JumpCloud is a great tool to enable Single Sign-On for whatever devices you have. Find out how to work around curl error 22 to keep using it on Linux.
Introducing JumpCloud ¶
In case you have not yet heard about JumpCloud: It is a cloud service that leverages user directories like Active Directory, Office 365, and G Suite (previously known as Google Apps) for Single Sign-On in web apps and clients. My favorite feature of JumpCloud is its lightweight agent: Installing this little piece of software on Linux, macOS and Windows clients and servers enables you and your directory users to log into these machines with your directory credentials. How awesome is that!
No big deal, you say? Active Directory already provides this functionality, you say?—Not quite!
First of all, Active Directory comes with a price tag (there are affordable ways like the Microsoft Softwareswap Reddit, but still) while JumpCloud has a free version. Secondly, out of the box, it only works on select Windows versions and the respective devices first need to be joined to your Active Directory Domain, controlled by servers usually inaccessible from outside your private network. So how do you quickly, within minutes and without prior preparation, join devices to your directory that are outside your network, i.e. virtual machines on the latest and greatest public cloud provider? With Active Directory, you cannot.
With JumpCloud you just install the agent, wait for a few seconds for the device to pop up in the JumpCloud console and then authorize your users and groups for that new device. Again a few seconds later, the device accepts logins from your users. All it requires is outbound port 443 (HTTPS) to be open for your devices, nothing more. There are some neat added security features: JumpCloud synchronizes not just user names and passwords between directory and devices—it also manages public SSH keys and offers Two Factor Authentication.
Not to mention: This service is permanently free for directories with up to ten users and an unlimited amount of devices.
I rely on and do not want to miss the JumpCloud service to keep my little zoo of private virtual machines under control.
Avoiding Curl Error 22 (the Requested URL Returned Error: 400 Bad Request) ¶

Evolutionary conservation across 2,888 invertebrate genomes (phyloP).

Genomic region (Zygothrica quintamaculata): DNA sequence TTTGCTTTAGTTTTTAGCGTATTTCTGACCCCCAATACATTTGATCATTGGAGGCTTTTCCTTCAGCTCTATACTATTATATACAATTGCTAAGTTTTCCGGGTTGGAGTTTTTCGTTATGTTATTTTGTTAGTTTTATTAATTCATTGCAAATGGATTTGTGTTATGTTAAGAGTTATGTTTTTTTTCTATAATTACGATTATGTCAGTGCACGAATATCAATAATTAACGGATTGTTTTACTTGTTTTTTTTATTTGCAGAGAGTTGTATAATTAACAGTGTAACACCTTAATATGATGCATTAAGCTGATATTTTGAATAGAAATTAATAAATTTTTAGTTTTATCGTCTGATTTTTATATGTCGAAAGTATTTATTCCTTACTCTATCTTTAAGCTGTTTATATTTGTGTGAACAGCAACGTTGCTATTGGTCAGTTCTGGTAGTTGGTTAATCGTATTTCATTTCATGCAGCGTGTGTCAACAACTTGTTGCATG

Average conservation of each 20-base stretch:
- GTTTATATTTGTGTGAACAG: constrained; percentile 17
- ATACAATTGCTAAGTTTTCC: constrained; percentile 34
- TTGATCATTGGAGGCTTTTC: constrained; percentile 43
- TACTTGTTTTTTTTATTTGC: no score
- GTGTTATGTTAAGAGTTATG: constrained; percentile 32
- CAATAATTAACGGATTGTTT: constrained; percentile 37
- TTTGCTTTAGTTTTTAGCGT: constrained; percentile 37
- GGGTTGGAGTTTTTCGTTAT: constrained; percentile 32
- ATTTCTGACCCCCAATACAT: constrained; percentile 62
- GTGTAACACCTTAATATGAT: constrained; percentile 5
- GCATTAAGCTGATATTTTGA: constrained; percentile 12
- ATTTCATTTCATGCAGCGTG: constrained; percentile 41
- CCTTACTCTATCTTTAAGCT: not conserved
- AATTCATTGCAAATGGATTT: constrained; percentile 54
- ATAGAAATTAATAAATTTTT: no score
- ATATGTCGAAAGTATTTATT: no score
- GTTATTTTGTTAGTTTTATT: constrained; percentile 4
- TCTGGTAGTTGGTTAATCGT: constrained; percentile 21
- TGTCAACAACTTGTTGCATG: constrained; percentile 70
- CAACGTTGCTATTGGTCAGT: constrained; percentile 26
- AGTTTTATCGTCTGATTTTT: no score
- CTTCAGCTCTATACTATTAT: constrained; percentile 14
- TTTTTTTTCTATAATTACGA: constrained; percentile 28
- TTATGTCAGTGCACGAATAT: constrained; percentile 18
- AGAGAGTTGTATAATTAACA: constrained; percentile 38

A few days ago, I started to receive above curl error 22 when deploying the JumpCloud agent on a new Linux virtual machine (generic Ubuntu Server 16.04.2 LTS). The error occurs mostly consistently, but only in some environments and not in others. For example, it reliably works at Vultr (affiliation link) and on my hypervisor on my desktop at home; but it continuously fails on my hypervisor at OVH. Results at Scaleway were mixed: It worked in a first and failed in a second test on two different bare metal servers. I have still to pinpoint the exact issue but I could narrow the error down to the part in the install script that checks the local system time (the call of the URL
https://kickstart.jumpcloud.com/Time apparently returns an HTTP status code
40x). Anyway, the error says:
curl: (22) The requested URL returned error: 400 Bad Request
Here is how to work around it: Instead of using the command provided by JumpCloud, use the following one (remember that I removed my connect key in the following command):
curl --silent --show-error --header 'x-connect-key: [your individual connect key]' https://kickstart.jumpcloud.com/Kickstart > jc.sh
Note the closing
> jc.sh instead of the original
| sudo bash. This way you only download the installer script and save it to the file
jc.sh instead of executing it right away.
Then, open the downloaded installer script with your favorite editor, i.e.
nano jc.sh. Prefix the following six lines in the script with the
# character to comment these commands out so that they do not get executed when running the script:
#logMessage 'Checking local system time...' #localTime="$(date +%s)" #curlAgentWithoutCerts --data "time=$localTime" "$timeUrl" #setTimeIfIncorrect "$?" "Your system time seems inaccurate. Please ensure your system is set to the correct time by running ntpdate ('ntpdate -u pool.ntp.org') or verifying that ntpd is configured properly." #localTime="$(date +%s)" #logMessage 'System time is accurate'
Save the file and exit the editor, then execute the script:
sudo bash jc.sh. Et voilà, the script now runs without error and successfully installs the JumpCloud agent.
JumpCloud allows you to use whatever physical or virtual Linux, macOS or Windows clients and servers with your centrally managed credentials—anywhere you need it, whenever you need it.
The curl error is quite annoying and the workaround requires a few extra manual steps. I hope JumpCloud fixes this issue soon. In the meantime, at least one can continue to deploy the JumpCloud agent on Linux machines.
If you have a better understanding of what the real issue is, please let me know via Twitter. I will be happy to update this article accordingly. Thanks!
I am in no way affiliated with JumpCloud. The above praise is given as an IT professional who employs JumpCloud for personal use.